(Written by Gary Skaleski, FEI EAP Counselor)

Much of the focus around communication in the workplace centers on comprehending the individual differences in how people communicate, understand and learn. Communication ranges from specific languages, to slang, to determining if someone processes information visually or through sounds or feelings. The advice is to first determine which mode of communication people are most effective at, and then adjust your own ways of communicating accordingly. This will result in being understood and achieving results with the worker with whom you’re interacting.

There is another difference that shows up both in the workplace and in life which can be misunderstood, resulting in erroneous assumptions about an employee or deriving the wrong meanings. I am speaking of the introverted worker (this also could be a student, friend, family member, etc.).

Introversion is defined as an orientation someone has towards their inner world, who is more aware of their feelings and is inclined to think things through. Introverts are drained of energy when in social situations such as attending meetings, going to parties, being surrounded by groups of people or giving speeches. They can renew themselves by leaving such stimuli and instead involve themselves in individual pursuits: reading, thinking, doing puzzles, or watching TV or movies. This is opposite of extroversion, which is more of an outward, engaging, talkative and energetic orientation. For the most part, business favors the extrovert and sees introverts as shy, quiet, not engaged and spacey.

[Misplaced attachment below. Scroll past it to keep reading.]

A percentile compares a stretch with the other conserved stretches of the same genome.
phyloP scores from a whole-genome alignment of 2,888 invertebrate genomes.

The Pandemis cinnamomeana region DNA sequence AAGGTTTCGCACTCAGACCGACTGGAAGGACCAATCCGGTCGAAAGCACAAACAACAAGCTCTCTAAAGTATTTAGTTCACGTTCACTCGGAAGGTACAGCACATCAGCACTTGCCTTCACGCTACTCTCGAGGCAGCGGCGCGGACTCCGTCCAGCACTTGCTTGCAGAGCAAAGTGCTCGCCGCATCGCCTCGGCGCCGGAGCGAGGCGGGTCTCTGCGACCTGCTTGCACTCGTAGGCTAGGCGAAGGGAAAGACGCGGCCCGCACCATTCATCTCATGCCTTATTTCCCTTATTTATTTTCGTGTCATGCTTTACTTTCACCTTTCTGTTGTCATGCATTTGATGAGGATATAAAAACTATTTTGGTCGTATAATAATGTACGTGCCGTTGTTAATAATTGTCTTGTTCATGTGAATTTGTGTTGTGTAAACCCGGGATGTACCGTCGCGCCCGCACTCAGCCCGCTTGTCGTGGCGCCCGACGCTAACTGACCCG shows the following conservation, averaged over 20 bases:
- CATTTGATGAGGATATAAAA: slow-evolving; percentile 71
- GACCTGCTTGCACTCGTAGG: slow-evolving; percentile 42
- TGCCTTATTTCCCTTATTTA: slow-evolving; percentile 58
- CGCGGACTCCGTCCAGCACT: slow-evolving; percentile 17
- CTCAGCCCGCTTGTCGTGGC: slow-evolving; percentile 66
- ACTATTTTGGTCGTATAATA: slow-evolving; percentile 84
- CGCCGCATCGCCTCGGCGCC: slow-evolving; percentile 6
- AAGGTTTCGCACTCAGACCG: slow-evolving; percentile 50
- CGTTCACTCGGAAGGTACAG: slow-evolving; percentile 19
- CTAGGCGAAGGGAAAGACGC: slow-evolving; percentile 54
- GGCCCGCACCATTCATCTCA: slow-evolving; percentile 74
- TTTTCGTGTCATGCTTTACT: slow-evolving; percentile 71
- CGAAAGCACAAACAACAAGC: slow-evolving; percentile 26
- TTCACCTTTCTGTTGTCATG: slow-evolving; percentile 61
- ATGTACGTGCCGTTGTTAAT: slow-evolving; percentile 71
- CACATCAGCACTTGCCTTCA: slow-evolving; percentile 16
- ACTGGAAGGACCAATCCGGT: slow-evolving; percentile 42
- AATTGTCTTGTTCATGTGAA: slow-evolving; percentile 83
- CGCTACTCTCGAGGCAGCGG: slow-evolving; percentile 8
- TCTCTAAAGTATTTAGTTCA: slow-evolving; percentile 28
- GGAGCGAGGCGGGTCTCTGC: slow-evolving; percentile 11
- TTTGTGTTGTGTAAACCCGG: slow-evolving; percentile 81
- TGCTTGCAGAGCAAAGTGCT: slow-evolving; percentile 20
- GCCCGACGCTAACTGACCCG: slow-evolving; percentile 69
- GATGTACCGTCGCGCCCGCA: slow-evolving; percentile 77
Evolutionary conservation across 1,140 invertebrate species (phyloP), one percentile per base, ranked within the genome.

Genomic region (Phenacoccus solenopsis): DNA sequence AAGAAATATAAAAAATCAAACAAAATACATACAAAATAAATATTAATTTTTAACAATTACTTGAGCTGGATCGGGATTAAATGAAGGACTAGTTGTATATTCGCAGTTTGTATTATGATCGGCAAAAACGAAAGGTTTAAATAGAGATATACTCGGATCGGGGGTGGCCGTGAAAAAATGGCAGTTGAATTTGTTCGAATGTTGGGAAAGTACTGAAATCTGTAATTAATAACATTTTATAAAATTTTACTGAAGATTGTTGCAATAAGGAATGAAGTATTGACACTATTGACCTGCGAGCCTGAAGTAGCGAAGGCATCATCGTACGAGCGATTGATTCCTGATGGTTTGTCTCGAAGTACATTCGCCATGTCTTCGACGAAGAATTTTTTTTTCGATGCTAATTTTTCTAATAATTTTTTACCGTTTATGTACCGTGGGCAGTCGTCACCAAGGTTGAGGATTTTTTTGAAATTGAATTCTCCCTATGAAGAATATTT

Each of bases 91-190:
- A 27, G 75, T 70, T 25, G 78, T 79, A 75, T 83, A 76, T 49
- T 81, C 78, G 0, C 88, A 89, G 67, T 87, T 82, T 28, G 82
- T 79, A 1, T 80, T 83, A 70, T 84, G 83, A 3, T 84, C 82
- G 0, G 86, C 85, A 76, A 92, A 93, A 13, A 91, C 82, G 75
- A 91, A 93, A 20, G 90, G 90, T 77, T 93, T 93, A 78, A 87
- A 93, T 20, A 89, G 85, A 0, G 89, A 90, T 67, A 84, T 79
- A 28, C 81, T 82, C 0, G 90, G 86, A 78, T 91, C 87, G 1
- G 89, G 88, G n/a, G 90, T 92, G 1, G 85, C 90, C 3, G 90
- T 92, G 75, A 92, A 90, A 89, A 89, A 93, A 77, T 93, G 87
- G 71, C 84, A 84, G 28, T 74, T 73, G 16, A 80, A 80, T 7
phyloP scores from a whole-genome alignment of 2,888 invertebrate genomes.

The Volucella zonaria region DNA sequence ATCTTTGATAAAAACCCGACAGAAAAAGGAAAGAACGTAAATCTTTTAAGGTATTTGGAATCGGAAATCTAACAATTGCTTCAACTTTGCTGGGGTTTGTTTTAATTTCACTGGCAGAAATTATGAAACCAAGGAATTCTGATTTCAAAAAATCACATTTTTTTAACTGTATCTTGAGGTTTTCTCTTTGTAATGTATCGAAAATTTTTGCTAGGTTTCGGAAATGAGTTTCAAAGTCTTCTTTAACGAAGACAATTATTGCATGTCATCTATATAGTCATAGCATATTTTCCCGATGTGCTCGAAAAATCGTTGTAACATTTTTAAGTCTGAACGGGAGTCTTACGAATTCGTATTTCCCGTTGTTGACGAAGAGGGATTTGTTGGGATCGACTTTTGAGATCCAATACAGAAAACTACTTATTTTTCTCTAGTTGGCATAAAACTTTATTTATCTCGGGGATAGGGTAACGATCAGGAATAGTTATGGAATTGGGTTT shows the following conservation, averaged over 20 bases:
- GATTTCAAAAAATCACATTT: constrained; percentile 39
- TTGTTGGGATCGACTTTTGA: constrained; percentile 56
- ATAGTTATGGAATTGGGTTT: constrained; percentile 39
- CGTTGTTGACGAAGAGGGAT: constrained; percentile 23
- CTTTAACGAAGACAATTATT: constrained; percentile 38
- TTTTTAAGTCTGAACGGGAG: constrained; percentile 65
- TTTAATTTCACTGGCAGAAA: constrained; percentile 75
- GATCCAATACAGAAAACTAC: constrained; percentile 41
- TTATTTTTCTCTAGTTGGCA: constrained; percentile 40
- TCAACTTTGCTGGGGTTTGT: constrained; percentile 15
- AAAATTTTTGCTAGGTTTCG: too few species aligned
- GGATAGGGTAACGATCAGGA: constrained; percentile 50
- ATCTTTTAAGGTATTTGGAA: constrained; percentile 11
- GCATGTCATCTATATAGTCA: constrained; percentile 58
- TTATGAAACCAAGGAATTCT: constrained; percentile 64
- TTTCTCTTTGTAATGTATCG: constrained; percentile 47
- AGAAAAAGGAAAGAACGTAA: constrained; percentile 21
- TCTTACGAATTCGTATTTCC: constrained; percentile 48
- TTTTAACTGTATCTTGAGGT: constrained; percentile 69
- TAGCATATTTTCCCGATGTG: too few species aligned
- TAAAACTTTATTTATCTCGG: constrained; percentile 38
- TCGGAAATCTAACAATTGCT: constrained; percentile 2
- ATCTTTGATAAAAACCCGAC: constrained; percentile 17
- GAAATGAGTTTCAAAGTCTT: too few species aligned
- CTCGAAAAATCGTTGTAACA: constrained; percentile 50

To diagnose introverts as shy, having a social phobia, having avoidant personality disorder, or as someone who doesn’t care and isn’t involved is incorrect. Some also may be misdiagnosed as being on the autistic spectrum disorder (which might be the case, but generally is not). As a result, introverts can be regarded as not part of the team­—and thus may be shunned—while extroverts have the advantage for inclusion or promotions.

The lesson is to realize social encounters are depleting for introverts, so accommodating and not forcing social behaviors is of the upmost importance. These individuals are the thinkers. They may not talk much or make great eye contact, but can be major resources when finding problems and creating solutions. Forcing introverts to talk in front of others, make speeches or attend functions doesn’t help them attain their full potential as valuable contributors to the company and the bottom line.

Just as left handedness was once considered “wrong” and countless children had to endure the agony of writing with the “correct” right hand, so too introverts are not “wrong” in how they relate: extroverts are energized by others, introverts drained. Having this understanding can help managers be sensitive to such dynamics, be more accepting and maximize the environment within which introverts can thrive alongside the extroverts around them.